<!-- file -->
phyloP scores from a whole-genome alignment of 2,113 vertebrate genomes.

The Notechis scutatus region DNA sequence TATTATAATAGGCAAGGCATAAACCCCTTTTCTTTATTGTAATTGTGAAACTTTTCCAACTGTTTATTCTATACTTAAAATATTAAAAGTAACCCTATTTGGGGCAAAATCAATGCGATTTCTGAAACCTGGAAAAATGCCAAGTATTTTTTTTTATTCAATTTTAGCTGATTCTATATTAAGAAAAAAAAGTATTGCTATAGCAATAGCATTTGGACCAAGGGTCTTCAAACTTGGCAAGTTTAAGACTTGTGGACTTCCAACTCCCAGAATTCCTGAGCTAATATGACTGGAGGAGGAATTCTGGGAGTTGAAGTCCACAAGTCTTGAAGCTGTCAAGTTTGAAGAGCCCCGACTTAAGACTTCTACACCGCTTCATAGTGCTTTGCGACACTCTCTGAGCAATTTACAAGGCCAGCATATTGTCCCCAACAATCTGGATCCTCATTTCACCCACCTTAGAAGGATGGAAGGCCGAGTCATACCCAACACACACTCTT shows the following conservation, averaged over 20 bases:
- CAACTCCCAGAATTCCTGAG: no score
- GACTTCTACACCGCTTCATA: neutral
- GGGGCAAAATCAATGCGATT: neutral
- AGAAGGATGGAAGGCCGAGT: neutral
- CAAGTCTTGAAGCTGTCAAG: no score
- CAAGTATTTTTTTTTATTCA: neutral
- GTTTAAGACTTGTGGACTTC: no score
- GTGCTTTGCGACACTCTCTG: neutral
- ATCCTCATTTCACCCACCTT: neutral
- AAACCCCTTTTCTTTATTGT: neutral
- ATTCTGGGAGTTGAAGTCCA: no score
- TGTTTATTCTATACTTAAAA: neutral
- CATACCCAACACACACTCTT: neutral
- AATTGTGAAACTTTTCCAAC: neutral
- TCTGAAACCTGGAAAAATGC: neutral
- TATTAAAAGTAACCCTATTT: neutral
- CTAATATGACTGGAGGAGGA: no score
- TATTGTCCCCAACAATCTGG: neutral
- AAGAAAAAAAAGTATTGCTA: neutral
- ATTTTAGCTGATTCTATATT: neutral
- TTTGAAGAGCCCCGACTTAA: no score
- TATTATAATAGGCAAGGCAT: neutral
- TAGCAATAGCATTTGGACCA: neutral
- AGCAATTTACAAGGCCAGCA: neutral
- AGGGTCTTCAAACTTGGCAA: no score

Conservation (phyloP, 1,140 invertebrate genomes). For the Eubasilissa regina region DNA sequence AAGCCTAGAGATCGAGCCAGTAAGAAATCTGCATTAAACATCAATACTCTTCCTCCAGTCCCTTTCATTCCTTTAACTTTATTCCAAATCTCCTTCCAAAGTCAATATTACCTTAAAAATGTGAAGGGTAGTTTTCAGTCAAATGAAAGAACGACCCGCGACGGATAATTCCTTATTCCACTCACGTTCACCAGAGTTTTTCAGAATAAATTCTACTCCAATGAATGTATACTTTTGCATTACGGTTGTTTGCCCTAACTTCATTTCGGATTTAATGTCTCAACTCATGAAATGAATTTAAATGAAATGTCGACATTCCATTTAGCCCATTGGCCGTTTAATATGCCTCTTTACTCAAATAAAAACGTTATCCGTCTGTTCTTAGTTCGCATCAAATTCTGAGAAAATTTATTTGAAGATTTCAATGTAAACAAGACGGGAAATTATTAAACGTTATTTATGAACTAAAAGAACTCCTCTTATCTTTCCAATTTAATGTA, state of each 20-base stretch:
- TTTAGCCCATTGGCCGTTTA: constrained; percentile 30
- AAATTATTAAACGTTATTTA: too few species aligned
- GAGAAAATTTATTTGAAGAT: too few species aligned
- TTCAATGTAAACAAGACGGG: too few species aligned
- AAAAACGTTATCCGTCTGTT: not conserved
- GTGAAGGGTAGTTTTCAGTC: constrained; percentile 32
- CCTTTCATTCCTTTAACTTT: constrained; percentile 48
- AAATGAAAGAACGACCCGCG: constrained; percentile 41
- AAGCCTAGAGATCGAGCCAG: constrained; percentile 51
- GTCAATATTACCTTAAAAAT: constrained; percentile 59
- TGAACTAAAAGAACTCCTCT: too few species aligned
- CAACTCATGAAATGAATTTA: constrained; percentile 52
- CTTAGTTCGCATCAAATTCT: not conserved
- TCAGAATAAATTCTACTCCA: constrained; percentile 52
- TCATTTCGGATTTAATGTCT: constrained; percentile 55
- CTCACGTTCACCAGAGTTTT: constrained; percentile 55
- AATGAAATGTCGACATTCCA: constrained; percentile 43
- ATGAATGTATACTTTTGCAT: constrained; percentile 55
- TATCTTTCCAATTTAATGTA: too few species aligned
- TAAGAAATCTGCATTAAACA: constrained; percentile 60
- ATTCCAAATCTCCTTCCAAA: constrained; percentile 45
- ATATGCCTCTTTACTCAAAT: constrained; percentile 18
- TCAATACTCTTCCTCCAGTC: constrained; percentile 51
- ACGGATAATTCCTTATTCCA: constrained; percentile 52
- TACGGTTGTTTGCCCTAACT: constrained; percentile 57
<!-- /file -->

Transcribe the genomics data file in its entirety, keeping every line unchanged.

phyloP scores from a whole-genome alignment of 2,113 vertebrate genomes.

The Notechis scutatus region DNA sequence TATTATAATAGGCAAGGCATAAACCCCTTTTCTTTATTGTAATTGTGAAACTTTTCCAACTGTTTATTCTATACTTAAAATATTAAAAGTAACCCTATTTGGGGCAAAATCAATGCGATTTCTGAAACCTGGAAAAATGCCAAGTATTTTTTTTTATTCAATTTTAGCTGATTCTATATTAAGAAAAAAAAGTATTGCTATAGCAATAGCATTTGGACCAAGGGTCTTCAAACTTGGCAAGTTTAAGACTTGTGGACTTCCAACTCCCAGAATTCCTGAGCTAATATGACTGGAGGAGGAATTCTGGGAGTTGAAGTCCACAAGTCTTGAAGCTGTCAAGTTTGAAGAGCCCCGACTTAAGACTTCTACACCGCTTCATAGTGCTTTGCGACACTCTCTGAGCAATTTACAAGGCCAGCATATTGTCCCCAACAATCTGGATCCTCATTTCACCCACCTTAGAAGGATGGAAGGCCGAGTCATACCCAACACACACTCTT shows the following conservation, averaged over 20 bases:
- CAACTCCCAGAATTCCTGAG: no score
- GACTTCTACACCGCTTCATA: neutral
- GGGGCAAAATCAATGCGATT: neutral
- AGAAGGATGGAAGGCCGAGT: neutral
- CAAGTCTTGAAGCTGTCAAG: no score
- CAAGTATTTTTTTTTATTCA: neutral
- GTTTAAGACTTGTGGACTTC: no score
- GTGCTTTGCGACACTCTCTG: neutral
- ATCCTCATTTCACCCACCTT: neutral
- AAACCCCTTTTCTTTATTGT: neutral
- ATTCTGGGAGTTGAAGTCCA: no score
- TGTTTATTCTATACTTAAAA: neutral
- CATACCCAACACACACTCTT: neutral
- AATTGTGAAACTTTTCCAAC: neutral
- TCTGAAACCTGGAAAAATGC: neutral
- TATTAAAAGTAACCCTATTT: neutral
- CTAATATGACTGGAGGAGGA: no score
- TATTGTCCCCAACAATCTGG: neutral
- AAGAAAAAAAAGTATTGCTA: neutral
- ATTTTAGCTGATTCTATATT: neutral
- TTTGAAGAGCCCCGACTTAA: no score
- TATTATAATAGGCAAGGCAT: neutral
- TAGCAATAGCATTTGGACCA: neutral
- AGCAATTTACAAGGCCAGCA: neutral
- AGGGTCTTCAAACTTGGCAA: no score

Conservation (phyloP, 1,140 invertebrate genomes). For the Eubasilissa regina region DNA sequence AAGCCTAGAGATCGAGCCAGTAAGAAATCTGCATTAAACATCAATACTCTTCCTCCAGTCCCTTTCATTCCTTTAACTTTATTCCAAATCTCCTTCCAAAGTCAATATTACCTTAAAAATGTGAAGGGTAGTTTTCAGTCAAATGAAAGAACGACCCGCGACGGATAATTCCTTATTCCACTCACGTTCACCAGAGTTTTTCAGAATAAATTCTACTCCAATGAATGTATACTTTTGCATTACGGTTGTTTGCCCTAACTTCATTTCGGATTTAATGTCTCAACTCATGAAATGAATTTAAATGAAATGTCGACATTCCATTTAGCCCATTGGCCGTTTAATATGCCTCTTTACTCAAATAAAAACGTTATCCGTCTGTTCTTAGTTCGCATCAAATTCTGAGAAAATTTATTTGAAGATTTCAATGTAAACAAGACGGGAAATTATTAAACGTTATTTATGAACTAAAAGAACTCCTCTTATCTTTCCAATTTAATGTA, state of each 20-base stretch:
- TTTAGCCCATTGGCCGTTTA: constrained; percentile 30
- AAATTATTAAACGTTATTTA: too few species aligned
- GAGAAAATTTATTTGAAGAT: too few species aligned
- TTCAATGTAAACAAGACGGG: too few species aligned
- AAAAACGTTATCCGTCTGTT: not conserved
- GTGAAGGGTAGTTTTCAGTC: constrained; percentile 32
- CCTTTCATTCCTTTAACTTT: constrained; percentile 48
- AAATGAAAGAACGACCCGCG: constrained; percentile 41
- AAGCCTAGAGATCGAGCCAG: constrained; percentile 51
- GTCAATATTACCTTAAAAAT: constrained; percentile 59
- TGAACTAAAAGAACTCCTCT: too few species aligned
- CAACTCATGAAATGAATTTA: constrained; percentile 52
- CTTAGTTCGCATCAAATTCT: not conserved
- TCAGAATAAATTCTACTCCA: constrained; percentile 52
- TCATTTCGGATTTAATGTCT: constrained; percentile 55
- CTCACGTTCACCAGAGTTTT: constrained; percentile 55
- AATGAAATGTCGACATTCCA: constrained; percentile 43
- ATGAATGTATACTTTTGCAT: constrained; percentile 55
- TATCTTTCCAATTTAATGTA: too few species aligned
- TAAGAAATCTGCATTAAACA: constrained; percentile 60
- ATTCCAAATCTCCTTCCAAA: constrained; percentile 45
- ATATGCCTCTTTACTCAAAT: constrained; percentile 18
- TCAATACTCTTCCTCCAGTC: constrained; percentile 51
- ACGGATAATTCCTTATTCCA: constrained; percentile 52
- TACGGTTGTTTGCCCTAACT: constrained; percentile 57